What you will study
English literature from Shakespeare to Austen will provide you with an engaging and diverse selection of literary works first published in the period from 1570 to 1818. Towards the beginning and near the end of your period of study, you'll focus on two globally recognised writers in English: the playwright William Shakespeare and the novelist Jane Austen. In your literary journey from Shakespeare to Austen, you will be introduced to a selection of writers, both famous and less well-known, in a wide range of literary genres and modes. You'll encounter both tragic and comic drama, along with epic poetry, poems of love, sex, and seduction and antiquarian poetry from the Celtic nations.
You will also read a diverse selection of writing in prose, including letters and autobiographical writing, as well as literature derived from oral traditions and sources. Independent study is woven into the module teaching material. You'll be offered four different independent study options at the end of each week, encouraging you to discover, choose and develop your own interests in the literature of the period.
The two and a half century period covered by the module saw the rise of printing and the novel, the establishment of copyright and circulating libraries, the professionalization of authorship, the suppression and re-establishment of playhouses, and new modes of literary production. In order to understand these changes, a strand through the study material will guide you through many of the set works through the perspectives of book history, especially the production, readership and reception of literary works. Teaching material will develop your understanding of the influence of the oral tradition on printed books, such as that of Irish, Scottish and Welsh songs on Romantic period lyric poetry, as well as tracing the impact of imported forms and modes on English writers, e.g. the Italian Petrarchan sonnet on Donne.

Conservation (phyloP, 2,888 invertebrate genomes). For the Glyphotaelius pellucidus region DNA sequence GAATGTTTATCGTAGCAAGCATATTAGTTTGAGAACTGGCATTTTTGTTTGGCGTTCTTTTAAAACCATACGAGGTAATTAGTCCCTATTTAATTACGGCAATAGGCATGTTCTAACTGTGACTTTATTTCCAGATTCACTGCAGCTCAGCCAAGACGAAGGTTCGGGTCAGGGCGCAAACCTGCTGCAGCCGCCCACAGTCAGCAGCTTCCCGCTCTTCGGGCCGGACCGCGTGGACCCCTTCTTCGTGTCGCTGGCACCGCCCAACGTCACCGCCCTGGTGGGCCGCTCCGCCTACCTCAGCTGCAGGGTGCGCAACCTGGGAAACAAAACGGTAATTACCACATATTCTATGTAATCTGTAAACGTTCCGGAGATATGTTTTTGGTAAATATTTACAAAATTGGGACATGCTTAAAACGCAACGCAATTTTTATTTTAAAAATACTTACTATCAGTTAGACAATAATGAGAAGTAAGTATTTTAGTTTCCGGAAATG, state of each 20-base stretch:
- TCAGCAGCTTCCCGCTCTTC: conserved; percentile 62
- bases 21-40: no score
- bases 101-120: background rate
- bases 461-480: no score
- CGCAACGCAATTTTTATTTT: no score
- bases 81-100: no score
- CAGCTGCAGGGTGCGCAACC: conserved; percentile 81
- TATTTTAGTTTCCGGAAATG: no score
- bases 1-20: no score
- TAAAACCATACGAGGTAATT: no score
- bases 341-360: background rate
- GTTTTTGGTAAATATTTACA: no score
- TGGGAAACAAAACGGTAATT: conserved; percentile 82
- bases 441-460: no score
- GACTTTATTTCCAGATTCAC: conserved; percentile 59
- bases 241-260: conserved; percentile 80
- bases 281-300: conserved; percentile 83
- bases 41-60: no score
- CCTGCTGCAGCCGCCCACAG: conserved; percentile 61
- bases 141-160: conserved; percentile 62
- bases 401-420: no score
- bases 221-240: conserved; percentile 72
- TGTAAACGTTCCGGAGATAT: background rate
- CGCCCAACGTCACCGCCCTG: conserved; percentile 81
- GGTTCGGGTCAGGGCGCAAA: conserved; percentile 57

In addition to Shakespeare and Austen, the featured authors you'll encounter include Kyd, Spenser, Donne, Rochester, Wycherley, Molière, Montagu, Haywood, Swift, Coleridge, Chatterton, Brooke, Blake, Scott, MacPherson, Morganwg, and Rousseau. The majority of set works are originally written in English, but there are two works in translation from French, Molière’s Tartuffe (1664) and Jean-Jacques Rousseau’s Confessions (1782-89), and one from Arabic, the anonymously written The Arabian Nights’ Entertainment (1704, 1706).
This module is divided into three books with all material arranged chronologically.
Book 1: Shakespeare and his Contemporaries provides you with a solid grounding in the main Renaissance genres of drama and poetry. You'll study three Shakespeare plays – the comedy, As You Like It (1599); and the tragedies Julius Caesar (1599) and Hamlet (1602-3). You'll study Thomas Kyd’s earlier and hugely influential revenge tragedy, The Spanish Tragedy (1587). You'll be introduced to key Pan-European poetic forms that flourished in English literature in the period. These are epic poetry, seen through selections from Spenser’s The Faerie Queene (1590-96) and the Petrarchan sonnet in English, examined primarily through the poems of John Donne.